Human Rights Violations Established as Security Policy in Zulia

Omar Prieto and Lisandro Cabello are not afraid to violate human rights in order to guarantee security. Their promises to make Zulia the safest state are filled with violence, threats and fear.


“We’re not going to respect the human rights of any criminal.” The phrase doesn’t come from the commander of some mercenary group, it came from Zulia government secretary Lisandro Cabello. “Some demand respect for human rights, and that’s good, human rights are important, but what about the victims’ human rights?” He then adds: “THis is how they end, and how they’ll end.

“We’re not going to respect the human rights of any criminal.”

He said it on a Monday during one of his press conferences focused on “citizen security,” after regional police officers massacred a group of men who recorded themselves shooting a woman to death in front of her daughter at Maracaibo Lake’s Eastern Shore.

Cabello has made a habit of starting the week with these reports. He seems proud of carrying out operations where alleged criminals are “neutralized” while he claims that governor Omar Prieto’s promise to turn Zulia into the “safest” state in Venezuela will soon be a reality.

The most radical citizens might believe this to be an appropriate security policy and that the men who killed the Zulian mother had it coming, but this just makes me think of that brilliant headline published by El Chigüire Bipolar a year ago: “Man says the OLP should kill everyone forgetting that this might include him.

The official version of reported cases of police violence during Prieto’s administration, and even before him, tend to lack credibility for one simple reason: they’re all the same.

The “criminal” always resists. He always dies in a “confrontation”. He was always trying to flee. He always has a “suspicious attitude.” And he was always guilty, even though no judged had determined it yet.

But the truth is that no “criminal” behaves the same.

But the truth is that no “criminal” behaves the same.

In May, a 27-year-old man called Luis Losada was murdered inside his home and in front of his daughters in the Cerros de Marín community in northern Maracaibo, allegedly because he stole some TV sets. The police issued a statement talking about “crossfire” and the local press called him a “bandit”. However, witnesses said they only heard one shot: the one that ended his life.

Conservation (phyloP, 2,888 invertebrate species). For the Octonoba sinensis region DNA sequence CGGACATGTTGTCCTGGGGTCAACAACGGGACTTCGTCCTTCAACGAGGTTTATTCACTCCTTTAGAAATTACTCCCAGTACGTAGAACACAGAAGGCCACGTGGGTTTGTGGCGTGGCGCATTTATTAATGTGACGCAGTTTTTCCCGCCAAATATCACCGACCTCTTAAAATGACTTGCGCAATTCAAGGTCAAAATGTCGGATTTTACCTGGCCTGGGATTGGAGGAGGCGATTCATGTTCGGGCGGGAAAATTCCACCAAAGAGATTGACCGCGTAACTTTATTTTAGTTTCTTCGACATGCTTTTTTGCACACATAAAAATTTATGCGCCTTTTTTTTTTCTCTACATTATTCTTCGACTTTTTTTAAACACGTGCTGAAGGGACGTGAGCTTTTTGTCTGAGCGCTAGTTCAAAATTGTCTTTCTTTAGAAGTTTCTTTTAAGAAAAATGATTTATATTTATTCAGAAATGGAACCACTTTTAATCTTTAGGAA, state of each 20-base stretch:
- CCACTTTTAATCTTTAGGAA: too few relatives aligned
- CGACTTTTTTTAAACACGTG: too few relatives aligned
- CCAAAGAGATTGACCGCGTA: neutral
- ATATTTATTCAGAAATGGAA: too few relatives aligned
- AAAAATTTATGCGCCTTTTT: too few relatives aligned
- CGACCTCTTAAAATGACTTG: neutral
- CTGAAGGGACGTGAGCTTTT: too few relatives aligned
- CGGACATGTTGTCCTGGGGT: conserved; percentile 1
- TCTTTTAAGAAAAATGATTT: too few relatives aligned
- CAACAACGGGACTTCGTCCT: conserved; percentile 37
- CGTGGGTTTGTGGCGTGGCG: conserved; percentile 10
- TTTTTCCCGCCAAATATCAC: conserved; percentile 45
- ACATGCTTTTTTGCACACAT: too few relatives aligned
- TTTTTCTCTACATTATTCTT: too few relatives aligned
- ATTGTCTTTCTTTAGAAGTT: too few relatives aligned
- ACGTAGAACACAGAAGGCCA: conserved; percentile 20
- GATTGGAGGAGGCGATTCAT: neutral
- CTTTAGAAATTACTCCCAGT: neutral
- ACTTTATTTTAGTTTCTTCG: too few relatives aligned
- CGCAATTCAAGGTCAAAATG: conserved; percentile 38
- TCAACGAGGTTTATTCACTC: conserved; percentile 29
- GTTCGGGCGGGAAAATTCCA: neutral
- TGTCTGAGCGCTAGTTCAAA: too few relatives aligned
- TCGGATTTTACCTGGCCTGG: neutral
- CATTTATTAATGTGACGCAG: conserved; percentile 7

Losada’s wife —who was present during the incident and was beaten out of her home— said to Radio Fe y Alegría that municipal police officers told her they knew her husband hadn’t stolen anything but that, according to them, he knew the culprits and they just wanted to “scare” him into confessing.

After they took him out of the house all bloodied and put him in a truck, the woman cautioned them that she’d written down the plates of the vehicles they were using and that she’d denounce them if something happened to her husband. The officers reacted by threatening her, telling her that if she did that, they’d find her in the same vehicle —with the same plates— and kill her the same way.

More than two months after the incident, Luis Losada’s relatives are still waiting for the culprits to meet justice.

Lisandro Cabello was in charge of Cabimas’s prison, he was an ANC member and became famous for his outlandish excuses regarding the blackouts Zulians suffer every day, like that time when he claimed that the cause of the outages was that the state was too close to the sun.

More than two months after the incident, Luis Losada’s relatives are still waiting for the culprits to meet justice.

But he doesn’t seem to be the one behind this policy of terror. However, Prieto said, upon being questioned about Losada’s case: “You already know how Cerros de Marín works.”

This governor was previously the mayor of San Francisco municipality and he used to give the same treatment to alleged criminals in that entity. His policy went beyond politics: during the protests in 2014 and 2017, there were no demonstrations in that municipality because they were “banned” and nobody dared to break the “rules” because they knew the authorities would behave roughly on them.

“Liberated territory,” said some people in San Francisco as a mockery, when Prieto was mayor.

The complete opposite to the administration of Francisco Arias Cárdenas, who was very careful not to show that he and his people abused human rights, at least in his speeches, perhaps trying to prevent an eventual trial against him.

But it seems Lisandro and Omar have no fear of The Hague.